On 21 June 2004, Charoen Wat-aksorn was assassinated as he alighted from a bus returning to Prachuab Khiri Khan after he gave testimony about environmental destruction in Bo Nok and Ban Krut to the Senate in Bangkok. Charoen was a prominent human rights defender and leader of the Love Bo Nok group who fought for over ten years until his death against coal-fired power, large-scale shrimp farming and other environmental destruction in Prachuab Khiri Khan. As a result of a lengthy and persistent struggle by Charoen’s widow, other members of Love Bo Nok, and additional human rights and environmental activists, five persons were arrested and prosecuted for involvement in his murder. The two alleged gunmen, Saneh Lekluan and Prajuab Hinkaew, who confessed to assassinating Charoen, died in jail under suspicious circumstances before court proceedings began. On 30 December 2008, one of the alleged masterminds, Thanu Hinkaew, was convicted of plotting to murder Charoen and sentenced to death; the other two alleged masterminds, Manote Hinkaew and Juea Hinkaew, were acquitted. On 16 March 2013, the Appeal Court reversed the conviction of Thanu Hinkaew, on the basis that although Saneh Lekluan and Prajuab Hinkaew confessed to murdering Charoen Wat-aksorn, and confessed that they were hired to do so by Thanu Hinkaew, the evidence could not be confirmed directly by the Court as they were dead.
The Asian Human Rights Commission expresses grave concern over this decision by the Appeal Court and the failure to secure justice in the case of a murdered human rights defender and environmental activist. Charoen Wat-aksorn was one of over 20 activists murdered during the first government of former Prime Minister Thaksin Shinawatra and his murder, like many others, was carried out through a combination of influential local figures and complicit state officials (See summaries and analysis of these cases in Tyrell Haberkorn, “Appendix 1: Collusion and Influence Behind the Murders of Human Rights Defenders in Thailand,” article 2, Vol. 4, No. 2, April 2005). What made the case of Charoen’s murder different than many of the others is that impunity was challenged through the actions by his widow, Korn-uma Pongnoi, and other activists. In the ruling by the Court of First Instance, the judges argued that Thanu Hinkaew was motivated by anger with the affects on his business interests caused by Charoen’s actions to defend human rights and the environment; sufficient evidence of motive was not found in the case of the two accused masterminds and they were acquitted. The combination of the motive, the confessions of the two gunmen, and additional evidence was found sufficient by the judges in the Court of First Instance to convict Thanu. In contrast, in the ruling by the Appeal Court, the judges argued that there was not sufficient evidence of motive for any of the three accused masterminds and the ruling against Thanu was dismissed.
While the Asian Human Rights Commission objects to the death penalty as a matter of principle, the full dismissal of charges against Thanu Hinkaew is a grave miscarriage of justice. The primary reason the judges gave is that although the two gunmen confessed to being hired by Thanu, this confession was made during the investigation only. As Saneh Lekluan and Prajuab Hinkaew died before court proceedings began, their confession did not directly enter the court record as testimony. The next step in this case is for the prosecutor prosecutor, who is the plaintiff in this case, to appeal to the Supreme Court.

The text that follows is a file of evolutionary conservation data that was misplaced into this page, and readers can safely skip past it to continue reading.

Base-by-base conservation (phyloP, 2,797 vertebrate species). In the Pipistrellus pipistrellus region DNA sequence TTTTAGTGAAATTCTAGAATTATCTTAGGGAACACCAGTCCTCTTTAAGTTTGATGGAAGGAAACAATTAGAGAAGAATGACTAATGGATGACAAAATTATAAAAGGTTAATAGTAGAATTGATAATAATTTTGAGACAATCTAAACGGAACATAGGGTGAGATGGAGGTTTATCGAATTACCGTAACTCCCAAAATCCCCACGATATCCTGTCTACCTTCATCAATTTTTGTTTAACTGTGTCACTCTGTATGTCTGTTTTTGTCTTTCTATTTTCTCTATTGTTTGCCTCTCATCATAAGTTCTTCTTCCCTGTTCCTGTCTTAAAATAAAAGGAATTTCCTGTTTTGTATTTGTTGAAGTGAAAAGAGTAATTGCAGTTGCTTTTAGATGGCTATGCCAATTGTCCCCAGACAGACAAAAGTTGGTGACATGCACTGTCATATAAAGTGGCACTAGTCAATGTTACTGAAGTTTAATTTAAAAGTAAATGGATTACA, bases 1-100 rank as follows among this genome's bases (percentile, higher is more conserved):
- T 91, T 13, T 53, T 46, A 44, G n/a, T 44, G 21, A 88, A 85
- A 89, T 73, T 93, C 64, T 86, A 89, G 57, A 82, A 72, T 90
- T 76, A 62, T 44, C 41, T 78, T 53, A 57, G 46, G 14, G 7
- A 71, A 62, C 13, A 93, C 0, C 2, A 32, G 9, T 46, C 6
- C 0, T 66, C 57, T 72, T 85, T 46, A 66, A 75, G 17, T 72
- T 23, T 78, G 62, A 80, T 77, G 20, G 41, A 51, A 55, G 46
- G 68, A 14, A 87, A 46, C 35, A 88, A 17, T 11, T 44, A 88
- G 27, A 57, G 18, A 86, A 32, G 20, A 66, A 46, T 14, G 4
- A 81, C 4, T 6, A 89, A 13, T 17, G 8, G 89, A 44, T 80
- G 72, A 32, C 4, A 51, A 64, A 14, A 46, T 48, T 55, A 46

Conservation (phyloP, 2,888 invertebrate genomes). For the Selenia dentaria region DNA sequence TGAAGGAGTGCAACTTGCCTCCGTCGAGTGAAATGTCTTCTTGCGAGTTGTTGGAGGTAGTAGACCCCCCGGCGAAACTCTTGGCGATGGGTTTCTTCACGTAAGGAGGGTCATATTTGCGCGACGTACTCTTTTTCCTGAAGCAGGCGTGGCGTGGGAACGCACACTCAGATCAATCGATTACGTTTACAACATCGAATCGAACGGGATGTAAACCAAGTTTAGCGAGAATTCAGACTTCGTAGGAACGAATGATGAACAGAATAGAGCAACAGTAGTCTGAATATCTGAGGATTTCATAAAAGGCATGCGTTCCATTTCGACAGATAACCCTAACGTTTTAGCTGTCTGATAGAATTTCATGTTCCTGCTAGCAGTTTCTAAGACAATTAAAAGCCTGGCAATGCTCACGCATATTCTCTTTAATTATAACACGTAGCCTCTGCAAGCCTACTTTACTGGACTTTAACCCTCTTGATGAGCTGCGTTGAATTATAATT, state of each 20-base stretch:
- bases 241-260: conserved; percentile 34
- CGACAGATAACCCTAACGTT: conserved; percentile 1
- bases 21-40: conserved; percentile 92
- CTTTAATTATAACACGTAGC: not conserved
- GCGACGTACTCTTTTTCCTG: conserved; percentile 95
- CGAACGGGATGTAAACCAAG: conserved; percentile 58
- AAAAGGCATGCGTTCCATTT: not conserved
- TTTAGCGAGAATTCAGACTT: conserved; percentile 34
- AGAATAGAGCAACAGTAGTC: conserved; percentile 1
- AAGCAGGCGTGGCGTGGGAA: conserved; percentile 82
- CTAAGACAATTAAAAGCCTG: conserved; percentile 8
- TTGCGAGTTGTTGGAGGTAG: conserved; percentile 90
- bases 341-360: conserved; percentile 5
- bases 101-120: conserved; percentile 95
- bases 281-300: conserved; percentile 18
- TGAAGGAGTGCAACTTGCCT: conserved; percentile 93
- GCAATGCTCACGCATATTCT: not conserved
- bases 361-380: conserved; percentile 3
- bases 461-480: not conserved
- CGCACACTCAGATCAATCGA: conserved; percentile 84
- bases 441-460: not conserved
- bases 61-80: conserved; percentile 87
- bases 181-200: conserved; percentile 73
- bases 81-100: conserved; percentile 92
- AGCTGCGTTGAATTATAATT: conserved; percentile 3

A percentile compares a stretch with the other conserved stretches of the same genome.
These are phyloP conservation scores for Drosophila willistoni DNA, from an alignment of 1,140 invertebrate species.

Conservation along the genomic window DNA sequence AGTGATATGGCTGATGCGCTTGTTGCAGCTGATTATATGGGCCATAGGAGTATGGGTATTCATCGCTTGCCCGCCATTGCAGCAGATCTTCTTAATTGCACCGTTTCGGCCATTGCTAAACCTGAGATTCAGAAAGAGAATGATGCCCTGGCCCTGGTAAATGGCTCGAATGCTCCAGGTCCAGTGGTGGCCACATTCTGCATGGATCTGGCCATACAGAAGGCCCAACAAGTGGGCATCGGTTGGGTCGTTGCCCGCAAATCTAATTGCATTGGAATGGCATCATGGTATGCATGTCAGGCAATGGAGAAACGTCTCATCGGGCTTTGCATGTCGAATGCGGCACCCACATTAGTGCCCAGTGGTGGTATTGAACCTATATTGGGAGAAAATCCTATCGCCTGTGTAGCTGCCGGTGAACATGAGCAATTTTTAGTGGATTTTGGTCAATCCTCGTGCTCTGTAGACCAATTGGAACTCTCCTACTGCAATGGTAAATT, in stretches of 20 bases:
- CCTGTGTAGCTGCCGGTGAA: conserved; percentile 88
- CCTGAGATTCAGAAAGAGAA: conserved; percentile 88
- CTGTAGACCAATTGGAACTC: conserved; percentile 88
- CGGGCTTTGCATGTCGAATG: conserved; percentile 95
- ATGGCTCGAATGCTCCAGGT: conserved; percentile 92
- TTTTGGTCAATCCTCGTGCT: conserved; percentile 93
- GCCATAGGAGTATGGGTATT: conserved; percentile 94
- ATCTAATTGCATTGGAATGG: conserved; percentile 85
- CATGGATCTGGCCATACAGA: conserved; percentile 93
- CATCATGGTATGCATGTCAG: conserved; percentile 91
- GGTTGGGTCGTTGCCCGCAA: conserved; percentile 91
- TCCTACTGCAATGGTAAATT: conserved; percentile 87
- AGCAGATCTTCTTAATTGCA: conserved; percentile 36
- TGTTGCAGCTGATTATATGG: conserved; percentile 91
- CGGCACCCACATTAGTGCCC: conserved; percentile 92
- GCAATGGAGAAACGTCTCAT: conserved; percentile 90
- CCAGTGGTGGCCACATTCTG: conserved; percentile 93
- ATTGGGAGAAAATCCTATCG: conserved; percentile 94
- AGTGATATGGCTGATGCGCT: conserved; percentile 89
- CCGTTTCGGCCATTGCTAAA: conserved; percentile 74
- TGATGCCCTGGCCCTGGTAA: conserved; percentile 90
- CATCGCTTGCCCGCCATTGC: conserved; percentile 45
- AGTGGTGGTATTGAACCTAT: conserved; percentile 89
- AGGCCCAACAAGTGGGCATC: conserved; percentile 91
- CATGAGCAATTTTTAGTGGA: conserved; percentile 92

When Saneh Lekluan and Prajuab Hinkaew, the two alleged gunmen, were arrested and placed in jail, their relatives expressed concerns that they would not leave jail alive. Their fears were correct. On 21 March 2006, before the hearings to obtain witness testimonies were due to begin, Prajuab died in jail, reportedly from a bacterial infection. Then as the hearings were getting underway, on 3 August 2006 Saneh also reportedly died in prison, reportedly due to blood circulation failure as a result of malaria. When Saneh died, the prison hospital director reported that he had not shown any signs of malaria before dying (See UP-180-2006: UPDATE (Thailand): How did the killers of environmentalist Charoen Wat-aksorn die?). While no formal charges were ever brought in connection to the deaths of Saneh Lekluan and Prajuab Hinkaew, the combination of the unexpected nature of their deaths and the timing shortly before they were to give oral testimony in court is worth noting.
The decision of the Appeal Court to allow one of the masterminds of the murder, identified by the gunmen, to go free suggests the entrenched difficulties in ending impunity in Thailand. Charoen Wat-aksorn’s struggle brought him into conflict with influential business figures who chose to use violence, rather than negotiation or a change to responsible business practices, in response to his calls to protect the environment and the rights, livelihood, and health of local community members (For further information on Charoen’s life and struggle, please see Sor Rattanamanee Polkla, “Tribute to murdered environmentalist Charoen Wat-aksorn,” Ethics in Action Vol. 4, No. 4.). The decision of the Appeal Court is a direct signal to others unafraid of using violence to protect their interests. The message here is clear: even in the rare case that you are convicted of hiring an assassin to murder your opponent, if the key witnesses do not survive to give testimony in the court, you may be acquitted later.
On 21 June 2013 morning, Charoen Wat-aksorn’s widow and others will mark the ninth anniversary of his death by going to the Si Yaek Bo Nok temple in Prachuab Khiri Khan where a monument to him is located. As this anniversary approaches, the Asian Human Rights Commission calls on the Thai government to take action to ensure that the judiciary acts impartially and to fully serve justice.